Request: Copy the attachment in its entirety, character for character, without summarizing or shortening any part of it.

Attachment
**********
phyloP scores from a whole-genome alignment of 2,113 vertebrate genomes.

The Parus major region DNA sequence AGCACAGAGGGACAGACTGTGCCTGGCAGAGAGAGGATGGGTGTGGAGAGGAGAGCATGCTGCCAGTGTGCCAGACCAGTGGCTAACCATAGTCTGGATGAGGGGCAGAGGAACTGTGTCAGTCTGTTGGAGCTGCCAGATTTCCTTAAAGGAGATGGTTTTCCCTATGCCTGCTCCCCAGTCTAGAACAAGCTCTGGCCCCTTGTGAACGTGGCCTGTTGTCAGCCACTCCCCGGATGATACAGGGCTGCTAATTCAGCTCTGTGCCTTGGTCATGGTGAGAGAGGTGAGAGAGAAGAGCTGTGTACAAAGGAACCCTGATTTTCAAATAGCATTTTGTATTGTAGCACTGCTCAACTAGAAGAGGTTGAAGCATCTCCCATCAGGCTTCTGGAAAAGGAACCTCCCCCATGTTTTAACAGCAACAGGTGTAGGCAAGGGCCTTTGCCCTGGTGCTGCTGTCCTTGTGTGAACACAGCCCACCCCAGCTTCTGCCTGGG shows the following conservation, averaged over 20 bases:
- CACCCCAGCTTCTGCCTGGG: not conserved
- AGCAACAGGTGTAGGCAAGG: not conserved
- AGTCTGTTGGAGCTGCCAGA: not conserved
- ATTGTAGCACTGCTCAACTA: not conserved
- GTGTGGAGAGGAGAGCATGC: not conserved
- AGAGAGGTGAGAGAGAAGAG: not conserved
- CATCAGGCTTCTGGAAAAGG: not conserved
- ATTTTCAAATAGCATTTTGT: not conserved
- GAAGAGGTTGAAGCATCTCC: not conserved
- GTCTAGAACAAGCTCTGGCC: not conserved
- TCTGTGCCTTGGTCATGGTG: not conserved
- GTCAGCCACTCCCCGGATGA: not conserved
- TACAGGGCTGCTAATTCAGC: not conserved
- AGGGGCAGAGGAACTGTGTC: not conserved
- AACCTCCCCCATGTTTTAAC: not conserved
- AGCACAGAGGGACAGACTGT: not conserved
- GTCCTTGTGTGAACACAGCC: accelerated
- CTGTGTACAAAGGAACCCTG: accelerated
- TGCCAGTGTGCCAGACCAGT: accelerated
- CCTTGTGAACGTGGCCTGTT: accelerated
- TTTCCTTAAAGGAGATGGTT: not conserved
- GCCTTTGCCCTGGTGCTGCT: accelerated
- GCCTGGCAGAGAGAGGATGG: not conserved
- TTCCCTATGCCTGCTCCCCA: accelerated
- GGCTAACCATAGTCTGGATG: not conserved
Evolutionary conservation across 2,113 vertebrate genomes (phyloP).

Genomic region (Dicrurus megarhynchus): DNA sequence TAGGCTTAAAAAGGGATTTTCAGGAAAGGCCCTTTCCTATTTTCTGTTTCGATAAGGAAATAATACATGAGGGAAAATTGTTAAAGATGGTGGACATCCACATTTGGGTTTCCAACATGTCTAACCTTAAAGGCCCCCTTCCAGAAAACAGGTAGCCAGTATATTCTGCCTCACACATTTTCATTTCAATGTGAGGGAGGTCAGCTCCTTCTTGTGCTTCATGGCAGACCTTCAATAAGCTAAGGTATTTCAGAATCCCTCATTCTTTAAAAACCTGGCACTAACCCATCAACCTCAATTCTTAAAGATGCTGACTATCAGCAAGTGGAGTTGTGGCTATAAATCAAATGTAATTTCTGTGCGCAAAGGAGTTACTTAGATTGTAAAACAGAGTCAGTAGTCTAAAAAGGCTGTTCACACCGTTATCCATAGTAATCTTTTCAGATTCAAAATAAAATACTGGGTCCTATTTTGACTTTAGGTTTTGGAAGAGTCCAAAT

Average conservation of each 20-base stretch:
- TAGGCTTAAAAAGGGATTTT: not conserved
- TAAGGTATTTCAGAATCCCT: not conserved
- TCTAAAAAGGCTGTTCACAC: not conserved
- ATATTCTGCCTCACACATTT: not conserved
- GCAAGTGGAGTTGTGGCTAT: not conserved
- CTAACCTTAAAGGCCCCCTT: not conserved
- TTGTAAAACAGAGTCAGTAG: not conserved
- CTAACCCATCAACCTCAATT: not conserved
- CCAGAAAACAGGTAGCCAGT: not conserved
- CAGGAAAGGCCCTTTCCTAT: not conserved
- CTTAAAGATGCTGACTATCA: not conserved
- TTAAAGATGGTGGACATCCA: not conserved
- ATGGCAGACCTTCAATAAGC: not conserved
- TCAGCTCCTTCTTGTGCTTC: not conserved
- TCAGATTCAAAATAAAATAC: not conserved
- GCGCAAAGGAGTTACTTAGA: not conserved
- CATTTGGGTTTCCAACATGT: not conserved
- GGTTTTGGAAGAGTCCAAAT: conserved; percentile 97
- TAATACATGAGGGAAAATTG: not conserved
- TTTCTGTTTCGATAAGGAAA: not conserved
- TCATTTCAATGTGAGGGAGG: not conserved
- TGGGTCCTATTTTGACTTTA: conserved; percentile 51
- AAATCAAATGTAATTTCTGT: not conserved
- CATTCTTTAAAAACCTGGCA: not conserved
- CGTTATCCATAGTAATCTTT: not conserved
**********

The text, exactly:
phyloP scores from a whole-genome alignment of 2,113 vertebrate genomes.

The Parus major region DNA sequence AGCACAGAGGGACAGACTGTGCCTGGCAGAGAGAGGATGGGTGTGGAGAGGAGAGCATGCTGCCAGTGTGCCAGACCAGTGGCTAACCATAGTCTGGATGAGGGGCAGAGGAACTGTGTCAGTCTGTTGGAGCTGCCAGATTTCCTTAAAGGAGATGGTTTTCCCTATGCCTGCTCCCCAGTCTAGAACAAGCTCTGGCCCCTTGTGAACGTGGCCTGTTGTCAGCCACTCCCCGGATGATACAGGGCTGCTAATTCAGCTCTGTGCCTTGGTCATGGTGAGAGAGGTGAGAGAGAAGAGCTGTGTACAAAGGAACCCTGATTTTCAAATAGCATTTTGTATTGTAGCACTGCTCAACTAGAAGAGGTTGAAGCATCTCCCATCAGGCTTCTGGAAAAGGAACCTCCCCCATGTTTTAACAGCAACAGGTGTAGGCAAGGGCCTTTGCCCTGGTGCTGCTGTCCTTGTGTGAACACAGCCCACCCCAGCTTCTGCCTGGG shows the following conservation, averaged over 20 bases:
- CACCCCAGCTTCTGCCTGGG: not conserved
- AGCAACAGGTGTAGGCAAGG: not conserved
- AGTCTGTTGGAGCTGCCAGA: not conserved
- ATTGTAGCACTGCTCAACTA: not conserved
- GTGTGGAGAGGAGAGCATGC: not conserved
- AGAGAGGTGAGAGAGAAGAG: not conserved
- CATCAGGCTTCTGGAAAAGG: not conserved
- ATTTTCAAATAGCATTTTGT: not conserved
- GAAGAGGTTGAAGCATCTCC: not conserved
- GTCTAGAACAAGCTCTGGCC: not conserved
- TCTGTGCCTTGGTCATGGTG: not conserved
- GTCAGCCACTCCCCGGATGA: not conserved
- TACAGGGCTGCTAATTCAGC: not conserved
- AGGGGCAGAGGAACTGTGTC: not conserved
- AACCTCCCCCATGTTTTAAC: not conserved
- AGCACAGAGGGACAGACTGT: not conserved
- GTCCTTGTGTGAACACAGCC: accelerated
- CTGTGTACAAAGGAACCCTG: accelerated
- TGCCAGTGTGCCAGACCAGT: accelerated
- CCTTGTGAACGTGGCCTGTT: accelerated
- TTTCCTTAAAGGAGATGGTT: not conserved
- GCCTTTGCCCTGGTGCTGCT: accelerated
- GCCTGGCAGAGAGAGGATGG: not conserved
- TTCCCTATGCCTGCTCCCCA: accelerated
- GGCTAACCATAGTCTGGATG: not conserved
Evolutionary conservation across 2,113 vertebrate genomes (phyloP).

Genomic region (Dicrurus megarhynchus): DNA sequence TAGGCTTAAAAAGGGATTTTCAGGAAAGGCCCTTTCCTATTTTCTGTTTCGATAAGGAAATAATACATGAGGGAAAATTGTTAAAGATGGTGGACATCCACATTTGGGTTTCCAACATGTCTAACCTTAAAGGCCCCCTTCCAGAAAACAGGTAGCCAGTATATTCTGCCTCACACATTTTCATTTCAATGTGAGGGAGGTCAGCTCCTTCTTGTGCTTCATGGCAGACCTTCAATAAGCTAAGGTATTTCAGAATCCCTCATTCTTTAAAAACCTGGCACTAACCCATCAACCTCAATTCTTAAAGATGCTGACTATCAGCAAGTGGAGTTGTGGCTATAAATCAAATGTAATTTCTGTGCGCAAAGGAGTTACTTAGATTGTAAAACAGAGTCAGTAGTCTAAAAAGGCTGTTCACACCGTTATCCATAGTAATCTTTTCAGATTCAAAATAAAATACTGGGTCCTATTTTGACTTTAGGTTTTGGAAGAGTCCAAAT

Average conservation of each 20-base stretch:
- TAGGCTTAAAAAGGGATTTT: not conserved
- TAAGGTATTTCAGAATCCCT: not conserved
- TCTAAAAAGGCTGTTCACAC: not conserved
- ATATTCTGCCTCACACATTT: not conserved
- GCAAGTGGAGTTGTGGCTAT: not conserved
- CTAACCTTAAAGGCCCCCTT: not conserved
- TTGTAAAACAGAGTCAGTAG: not conserved
- CTAACCCATCAACCTCAATT: not conserved
- CCAGAAAACAGGTAGCCAGT: not conserved
- CAGGAAAGGCCCTTTCCTAT: not conserved
- CTTAAAGATGCTGACTATCA: not conserved
- TTAAAGATGGTGGACATCCA: not conserved
- ATGGCAGACCTTCAATAAGC: not conserved
- TCAGCTCCTTCTTGTGCTTC: not conserved
- TCAGATTCAAAATAAAATAC: not conserved
- GCGCAAAGGAGTTACTTAGA: not conserved
- CATTTGGGTTTCCAACATGT: not conserved
- GGTTTTGGAAGAGTCCAAAT: conserved; percentile 97
- TAATACATGAGGGAAAATTG: not conserved
- TTTCTGTTTCGATAAGGAAA: not conserved
- TCATTTCAATGTGAGGGAGG: not conserved
- TGGGTCCTATTTTGACTTTA: conserved; percentile 51
- AAATCAAATGTAATTTCTGT: not conserved
- CATTCTTTAAAAACCTGGCA: not conserved
- CGTTATCCATAGTAATCTTT: not conserved